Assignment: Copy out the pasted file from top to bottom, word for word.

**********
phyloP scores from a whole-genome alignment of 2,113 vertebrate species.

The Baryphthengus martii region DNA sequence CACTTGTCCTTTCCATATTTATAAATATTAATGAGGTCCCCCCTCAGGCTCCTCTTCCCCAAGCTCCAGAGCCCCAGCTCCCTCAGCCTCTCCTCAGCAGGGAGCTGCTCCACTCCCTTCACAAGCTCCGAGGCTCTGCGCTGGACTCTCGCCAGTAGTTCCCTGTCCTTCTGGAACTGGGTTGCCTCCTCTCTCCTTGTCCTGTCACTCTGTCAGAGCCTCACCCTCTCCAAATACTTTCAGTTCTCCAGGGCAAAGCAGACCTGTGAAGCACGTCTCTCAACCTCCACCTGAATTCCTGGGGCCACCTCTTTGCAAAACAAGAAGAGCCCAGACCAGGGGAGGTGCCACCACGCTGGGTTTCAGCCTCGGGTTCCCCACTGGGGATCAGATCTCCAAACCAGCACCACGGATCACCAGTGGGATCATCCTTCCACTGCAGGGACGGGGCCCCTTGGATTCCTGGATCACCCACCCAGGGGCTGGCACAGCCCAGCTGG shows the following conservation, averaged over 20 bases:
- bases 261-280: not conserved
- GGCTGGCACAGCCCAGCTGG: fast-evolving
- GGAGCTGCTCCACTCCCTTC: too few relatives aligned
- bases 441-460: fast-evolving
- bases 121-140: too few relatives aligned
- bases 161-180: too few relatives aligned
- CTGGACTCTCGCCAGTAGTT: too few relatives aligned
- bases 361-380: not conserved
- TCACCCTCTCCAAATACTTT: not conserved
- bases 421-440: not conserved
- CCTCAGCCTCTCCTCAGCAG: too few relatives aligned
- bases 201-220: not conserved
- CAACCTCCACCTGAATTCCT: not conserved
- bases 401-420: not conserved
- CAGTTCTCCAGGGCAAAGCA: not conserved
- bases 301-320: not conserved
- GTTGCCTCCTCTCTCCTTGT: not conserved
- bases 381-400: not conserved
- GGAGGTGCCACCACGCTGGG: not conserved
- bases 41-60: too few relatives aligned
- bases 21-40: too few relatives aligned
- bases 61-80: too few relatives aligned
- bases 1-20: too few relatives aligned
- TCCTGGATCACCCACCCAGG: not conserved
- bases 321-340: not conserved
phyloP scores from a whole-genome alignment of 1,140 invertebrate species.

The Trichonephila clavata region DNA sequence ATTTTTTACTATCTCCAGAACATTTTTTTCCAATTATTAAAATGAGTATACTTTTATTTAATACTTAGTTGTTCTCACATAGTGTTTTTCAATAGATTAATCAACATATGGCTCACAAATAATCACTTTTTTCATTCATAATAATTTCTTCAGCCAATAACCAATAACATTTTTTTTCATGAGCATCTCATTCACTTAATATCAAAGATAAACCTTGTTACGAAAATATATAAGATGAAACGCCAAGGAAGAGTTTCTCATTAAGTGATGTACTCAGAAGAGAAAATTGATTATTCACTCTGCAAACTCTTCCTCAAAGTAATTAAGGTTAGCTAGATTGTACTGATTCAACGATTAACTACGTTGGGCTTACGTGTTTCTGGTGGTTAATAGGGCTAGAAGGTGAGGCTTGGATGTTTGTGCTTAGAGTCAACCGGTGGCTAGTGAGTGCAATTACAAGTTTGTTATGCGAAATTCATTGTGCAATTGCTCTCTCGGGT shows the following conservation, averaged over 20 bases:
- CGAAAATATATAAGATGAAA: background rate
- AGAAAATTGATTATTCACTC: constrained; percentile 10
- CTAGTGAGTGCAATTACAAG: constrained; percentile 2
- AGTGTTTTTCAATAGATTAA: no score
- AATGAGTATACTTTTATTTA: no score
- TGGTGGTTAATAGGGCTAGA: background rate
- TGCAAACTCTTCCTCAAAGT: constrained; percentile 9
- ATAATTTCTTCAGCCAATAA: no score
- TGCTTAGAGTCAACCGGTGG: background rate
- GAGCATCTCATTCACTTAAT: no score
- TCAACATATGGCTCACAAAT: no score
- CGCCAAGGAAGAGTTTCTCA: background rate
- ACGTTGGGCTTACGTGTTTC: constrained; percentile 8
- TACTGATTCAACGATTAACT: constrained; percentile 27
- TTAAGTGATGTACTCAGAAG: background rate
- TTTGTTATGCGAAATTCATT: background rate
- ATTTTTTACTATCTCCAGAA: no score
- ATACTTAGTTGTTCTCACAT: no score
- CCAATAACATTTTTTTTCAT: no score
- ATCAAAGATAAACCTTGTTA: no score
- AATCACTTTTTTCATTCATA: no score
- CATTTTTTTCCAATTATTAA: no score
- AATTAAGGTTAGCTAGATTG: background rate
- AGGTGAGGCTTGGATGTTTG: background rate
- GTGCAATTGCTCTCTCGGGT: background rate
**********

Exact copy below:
phyloP scores from a whole-genome alignment of 2,113 vertebrate species.

The Baryphthengus martii region DNA sequence CACTTGTCCTTTCCATATTTATAAATATTAATGAGGTCCCCCCTCAGGCTCCTCTTCCCCAAGCTCCAGAGCCCCAGCTCCCTCAGCCTCTCCTCAGCAGGGAGCTGCTCCACTCCCTTCACAAGCTCCGAGGCTCTGCGCTGGACTCTCGCCAGTAGTTCCCTGTCCTTCTGGAACTGGGTTGCCTCCTCTCTCCTTGTCCTGTCACTCTGTCAGAGCCTCACCCTCTCCAAATACTTTCAGTTCTCCAGGGCAAAGCAGACCTGTGAAGCACGTCTCTCAACCTCCACCTGAATTCCTGGGGCCACCTCTTTGCAAAACAAGAAGAGCCCAGACCAGGGGAGGTGCCACCACGCTGGGTTTCAGCCTCGGGTTCCCCACTGGGGATCAGATCTCCAAACCAGCACCACGGATCACCAGTGGGATCATCCTTCCACTGCAGGGACGGGGCCCCTTGGATTCCTGGATCACCCACCCAGGGGCTGGCACAGCCCAGCTGG shows the following conservation, averaged over 20 bases:
- bases 261-280: not conserved
- GGCTGGCACAGCCCAGCTGG: fast-evolving
- GGAGCTGCTCCACTCCCTTC: too few relatives aligned
- bases 441-460: fast-evolving
- bases 121-140: too few relatives aligned
- bases 161-180: too few relatives aligned
- CTGGACTCTCGCCAGTAGTT: too few relatives aligned
- bases 361-380: not conserved
- TCACCCTCTCCAAATACTTT: not conserved
- bases 421-440: not conserved
- CCTCAGCCTCTCCTCAGCAG: too few relatives aligned
- bases 201-220: not conserved
- CAACCTCCACCTGAATTCCT: not conserved
- bases 401-420: not conserved
- CAGTTCTCCAGGGCAAAGCA: not conserved
- bases 301-320: not conserved
- GTTGCCTCCTCTCTCCTTGT: not conserved
- bases 381-400: not conserved
- GGAGGTGCCACCACGCTGGG: not conserved
- bases 41-60: too few relatives aligned
- bases 21-40: too few relatives aligned
- bases 61-80: too few relatives aligned
- bases 1-20: too few relatives aligned
- TCCTGGATCACCCACCCAGG: not conserved
- bases 321-340: not conserved
phyloP scores from a whole-genome alignment of 1,140 invertebrate species.

The Trichonephila clavata region DNA sequence ATTTTTTACTATCTCCAGAACATTTTTTTCCAATTATTAAAATGAGTATACTTTTATTTAATACTTAGTTGTTCTCACATAGTGTTTTTCAATAGATTAATCAACATATGGCTCACAAATAATCACTTTTTTCATTCATAATAATTTCTTCAGCCAATAACCAATAACATTTTTTTTCATGAGCATCTCATTCACTTAATATCAAAGATAAACCTTGTTACGAAAATATATAAGATGAAACGCCAAGGAAGAGTTTCTCATTAAGTGATGTACTCAGAAGAGAAAATTGATTATTCACTCTGCAAACTCTTCCTCAAAGTAATTAAGGTTAGCTAGATTGTACTGATTCAACGATTAACTACGTTGGGCTTACGTGTTTCTGGTGGTTAATAGGGCTAGAAGGTGAGGCTTGGATGTTTGTGCTTAGAGTCAACCGGTGGCTAGTGAGTGCAATTACAAGTTTGTTATGCGAAATTCATTGTGCAATTGCTCTCTCGGGT shows the following conservation, averaged over 20 bases:
- CGAAAATATATAAGATGAAA: background rate
- AGAAAATTGATTATTCACTC: constrained; percentile 10
- CTAGTGAGTGCAATTACAAG: constrained; percentile 2
- AGTGTTTTTCAATAGATTAA: no score
- AATGAGTATACTTTTATTTA: no score
- TGGTGGTTAATAGGGCTAGA: background rate
- TGCAAACTCTTCCTCAAAGT: constrained; percentile 9
- ATAATTTCTTCAGCCAATAA: no score
- TGCTTAGAGTCAACCGGTGG: background rate
- GAGCATCTCATTCACTTAAT: no score
- TCAACATATGGCTCACAAAT: no score
- CGCCAAGGAAGAGTTTCTCA: background rate
- ACGTTGGGCTTACGTGTTTC: constrained; percentile 8
- TACTGATTCAACGATTAACT: constrained; percentile 27
- TTAAGTGATGTACTCAGAAG: background rate
- TTTGTTATGCGAAATTCATT: background rate
- ATTTTTTACTATCTCCAGAA: no score
- ATACTTAGTTGTTCTCACAT: no score
- CCAATAACATTTTTTTTCAT: no score
- ATCAAAGATAAACCTTGTTA: no score
- AATCACTTTTTTCATTCATA: no score
- CATTTTTTTCCAATTATTAA: no score
- AATTAAGGTTAGCTAGATTG: background rate
- AGGTGAGGCTTGGATGTTTG: background rate
- GTGCAATTGCTCTCTCGGGT: background rate